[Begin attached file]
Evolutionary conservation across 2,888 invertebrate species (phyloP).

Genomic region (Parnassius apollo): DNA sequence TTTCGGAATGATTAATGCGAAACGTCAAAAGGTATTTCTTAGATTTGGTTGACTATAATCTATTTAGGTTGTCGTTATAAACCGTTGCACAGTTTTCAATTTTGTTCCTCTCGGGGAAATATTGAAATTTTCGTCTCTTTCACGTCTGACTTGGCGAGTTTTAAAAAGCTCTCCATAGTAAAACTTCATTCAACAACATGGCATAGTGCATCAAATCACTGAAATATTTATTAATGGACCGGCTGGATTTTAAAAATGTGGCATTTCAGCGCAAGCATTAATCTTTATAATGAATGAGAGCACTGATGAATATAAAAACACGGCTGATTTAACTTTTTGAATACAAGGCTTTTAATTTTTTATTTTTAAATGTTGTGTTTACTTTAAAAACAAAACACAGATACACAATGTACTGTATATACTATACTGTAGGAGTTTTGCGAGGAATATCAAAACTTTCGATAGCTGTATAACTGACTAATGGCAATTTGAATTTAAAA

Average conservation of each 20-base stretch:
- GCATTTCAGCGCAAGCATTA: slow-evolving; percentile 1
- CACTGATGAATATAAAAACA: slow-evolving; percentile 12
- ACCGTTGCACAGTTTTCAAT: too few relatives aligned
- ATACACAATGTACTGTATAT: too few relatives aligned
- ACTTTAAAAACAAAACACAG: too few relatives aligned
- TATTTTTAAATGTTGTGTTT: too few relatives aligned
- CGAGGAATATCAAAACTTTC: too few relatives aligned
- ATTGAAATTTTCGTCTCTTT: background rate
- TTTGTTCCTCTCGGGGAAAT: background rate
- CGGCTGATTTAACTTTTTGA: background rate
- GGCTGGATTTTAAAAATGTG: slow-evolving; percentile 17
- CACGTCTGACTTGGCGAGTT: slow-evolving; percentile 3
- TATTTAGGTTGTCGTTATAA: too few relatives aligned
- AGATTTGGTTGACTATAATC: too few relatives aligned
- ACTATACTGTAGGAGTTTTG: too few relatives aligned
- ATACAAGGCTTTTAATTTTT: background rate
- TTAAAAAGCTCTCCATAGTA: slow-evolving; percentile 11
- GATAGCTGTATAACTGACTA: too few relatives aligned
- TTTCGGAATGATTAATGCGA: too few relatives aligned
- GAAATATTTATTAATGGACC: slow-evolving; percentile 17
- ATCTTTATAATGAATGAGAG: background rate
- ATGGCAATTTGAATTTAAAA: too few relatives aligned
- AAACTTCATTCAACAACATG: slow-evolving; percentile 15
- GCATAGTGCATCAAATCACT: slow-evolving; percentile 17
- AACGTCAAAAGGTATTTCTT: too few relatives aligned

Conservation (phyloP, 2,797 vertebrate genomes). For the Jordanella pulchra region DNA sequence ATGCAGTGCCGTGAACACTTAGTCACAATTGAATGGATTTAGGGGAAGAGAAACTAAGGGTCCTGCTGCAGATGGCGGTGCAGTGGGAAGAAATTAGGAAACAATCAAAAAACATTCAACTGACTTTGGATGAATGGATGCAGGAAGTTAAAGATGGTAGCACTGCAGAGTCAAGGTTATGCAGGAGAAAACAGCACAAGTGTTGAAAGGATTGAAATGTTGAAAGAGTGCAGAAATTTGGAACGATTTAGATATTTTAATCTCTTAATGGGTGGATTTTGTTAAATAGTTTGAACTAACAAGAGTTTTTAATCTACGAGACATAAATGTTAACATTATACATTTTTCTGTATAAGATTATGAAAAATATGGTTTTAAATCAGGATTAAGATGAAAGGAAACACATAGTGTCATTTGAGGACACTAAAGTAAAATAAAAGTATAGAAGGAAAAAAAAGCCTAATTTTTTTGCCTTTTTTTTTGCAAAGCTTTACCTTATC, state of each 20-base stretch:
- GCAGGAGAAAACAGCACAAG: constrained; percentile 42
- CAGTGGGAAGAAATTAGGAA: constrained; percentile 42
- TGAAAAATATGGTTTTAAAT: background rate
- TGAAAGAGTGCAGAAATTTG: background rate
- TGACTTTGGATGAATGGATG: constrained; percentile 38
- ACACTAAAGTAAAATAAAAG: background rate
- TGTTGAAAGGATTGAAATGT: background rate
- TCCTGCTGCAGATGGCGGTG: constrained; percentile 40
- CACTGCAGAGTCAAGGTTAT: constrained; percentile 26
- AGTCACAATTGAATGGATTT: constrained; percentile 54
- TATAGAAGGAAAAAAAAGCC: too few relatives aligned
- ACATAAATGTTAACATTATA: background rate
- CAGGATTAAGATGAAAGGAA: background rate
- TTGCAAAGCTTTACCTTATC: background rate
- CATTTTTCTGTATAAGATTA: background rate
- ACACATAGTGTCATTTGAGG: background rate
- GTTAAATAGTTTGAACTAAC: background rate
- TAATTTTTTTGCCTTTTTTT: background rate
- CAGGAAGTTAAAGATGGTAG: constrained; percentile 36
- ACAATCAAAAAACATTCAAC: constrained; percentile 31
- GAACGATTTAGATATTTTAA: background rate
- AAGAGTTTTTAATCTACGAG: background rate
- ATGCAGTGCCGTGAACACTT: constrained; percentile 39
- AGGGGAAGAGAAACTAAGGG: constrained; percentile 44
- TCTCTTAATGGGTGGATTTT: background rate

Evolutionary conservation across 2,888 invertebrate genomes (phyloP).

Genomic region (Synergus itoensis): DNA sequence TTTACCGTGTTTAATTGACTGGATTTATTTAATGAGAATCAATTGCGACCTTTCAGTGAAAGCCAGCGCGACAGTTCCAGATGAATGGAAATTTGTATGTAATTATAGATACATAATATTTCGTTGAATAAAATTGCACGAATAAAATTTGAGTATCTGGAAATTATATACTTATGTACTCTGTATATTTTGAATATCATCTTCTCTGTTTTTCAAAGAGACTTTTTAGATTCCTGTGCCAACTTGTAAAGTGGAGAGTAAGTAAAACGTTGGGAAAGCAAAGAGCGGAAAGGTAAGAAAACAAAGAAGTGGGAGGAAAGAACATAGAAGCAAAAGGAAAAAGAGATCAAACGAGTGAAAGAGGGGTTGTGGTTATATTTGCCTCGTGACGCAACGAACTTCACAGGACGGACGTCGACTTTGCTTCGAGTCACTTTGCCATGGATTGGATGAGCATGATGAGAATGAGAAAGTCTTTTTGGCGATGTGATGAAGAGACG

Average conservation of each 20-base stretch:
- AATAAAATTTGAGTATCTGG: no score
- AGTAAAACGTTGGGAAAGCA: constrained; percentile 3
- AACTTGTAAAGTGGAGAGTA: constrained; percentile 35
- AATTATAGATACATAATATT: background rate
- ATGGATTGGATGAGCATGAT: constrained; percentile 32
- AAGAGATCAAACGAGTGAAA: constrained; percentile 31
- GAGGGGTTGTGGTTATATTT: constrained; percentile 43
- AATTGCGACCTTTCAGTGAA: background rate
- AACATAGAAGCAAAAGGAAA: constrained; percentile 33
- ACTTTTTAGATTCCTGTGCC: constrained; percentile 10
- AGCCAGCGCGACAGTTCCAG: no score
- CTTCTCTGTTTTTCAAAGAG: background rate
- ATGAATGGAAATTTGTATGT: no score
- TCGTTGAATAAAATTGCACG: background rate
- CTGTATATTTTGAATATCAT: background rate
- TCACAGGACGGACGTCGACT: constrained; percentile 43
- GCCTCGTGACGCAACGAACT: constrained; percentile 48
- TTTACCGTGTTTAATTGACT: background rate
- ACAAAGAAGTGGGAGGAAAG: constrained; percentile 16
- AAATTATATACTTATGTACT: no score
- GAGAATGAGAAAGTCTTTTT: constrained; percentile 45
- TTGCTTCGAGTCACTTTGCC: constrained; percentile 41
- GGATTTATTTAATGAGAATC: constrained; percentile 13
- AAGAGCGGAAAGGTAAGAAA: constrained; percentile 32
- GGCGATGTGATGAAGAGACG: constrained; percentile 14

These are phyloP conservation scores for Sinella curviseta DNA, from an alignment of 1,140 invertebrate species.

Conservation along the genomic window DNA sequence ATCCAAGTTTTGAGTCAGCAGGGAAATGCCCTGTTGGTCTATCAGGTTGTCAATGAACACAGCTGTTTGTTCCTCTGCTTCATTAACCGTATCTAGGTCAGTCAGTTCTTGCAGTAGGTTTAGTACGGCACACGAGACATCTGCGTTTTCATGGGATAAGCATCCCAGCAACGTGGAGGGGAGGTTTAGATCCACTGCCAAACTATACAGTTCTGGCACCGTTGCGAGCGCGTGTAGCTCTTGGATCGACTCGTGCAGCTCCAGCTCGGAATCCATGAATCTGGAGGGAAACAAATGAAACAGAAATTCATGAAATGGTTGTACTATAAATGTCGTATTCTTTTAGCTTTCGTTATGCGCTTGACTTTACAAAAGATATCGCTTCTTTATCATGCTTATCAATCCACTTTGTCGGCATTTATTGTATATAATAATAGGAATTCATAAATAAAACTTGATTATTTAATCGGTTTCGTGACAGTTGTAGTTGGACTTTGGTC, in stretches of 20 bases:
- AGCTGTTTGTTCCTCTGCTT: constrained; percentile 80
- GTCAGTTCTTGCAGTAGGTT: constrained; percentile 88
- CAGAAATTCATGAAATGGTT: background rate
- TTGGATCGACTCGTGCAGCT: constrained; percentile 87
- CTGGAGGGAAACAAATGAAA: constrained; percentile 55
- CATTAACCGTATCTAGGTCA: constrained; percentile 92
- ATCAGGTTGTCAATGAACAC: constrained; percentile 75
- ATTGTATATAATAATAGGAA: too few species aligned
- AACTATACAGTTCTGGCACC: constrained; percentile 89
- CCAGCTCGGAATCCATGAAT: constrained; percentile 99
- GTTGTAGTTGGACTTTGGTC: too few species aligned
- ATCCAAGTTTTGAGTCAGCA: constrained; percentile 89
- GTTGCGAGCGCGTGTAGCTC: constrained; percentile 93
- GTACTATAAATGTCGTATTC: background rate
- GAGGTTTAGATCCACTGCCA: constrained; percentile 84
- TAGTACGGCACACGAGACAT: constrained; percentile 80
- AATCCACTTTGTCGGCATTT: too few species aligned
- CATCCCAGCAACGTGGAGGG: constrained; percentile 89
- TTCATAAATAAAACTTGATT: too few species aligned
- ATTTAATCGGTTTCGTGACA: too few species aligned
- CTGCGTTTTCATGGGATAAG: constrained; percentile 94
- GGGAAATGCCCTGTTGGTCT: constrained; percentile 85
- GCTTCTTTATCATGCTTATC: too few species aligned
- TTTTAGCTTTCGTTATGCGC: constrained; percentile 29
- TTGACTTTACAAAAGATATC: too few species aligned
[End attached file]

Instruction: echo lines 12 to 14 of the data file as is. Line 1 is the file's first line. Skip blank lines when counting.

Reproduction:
- TTTGTTCCTCTCGGGGAAAT: background rate
- CGGCTGATTTAACTTTTTGA: background rate
- GGCTGGATTTTAAAAATGTG: slow-evolving; percentile 17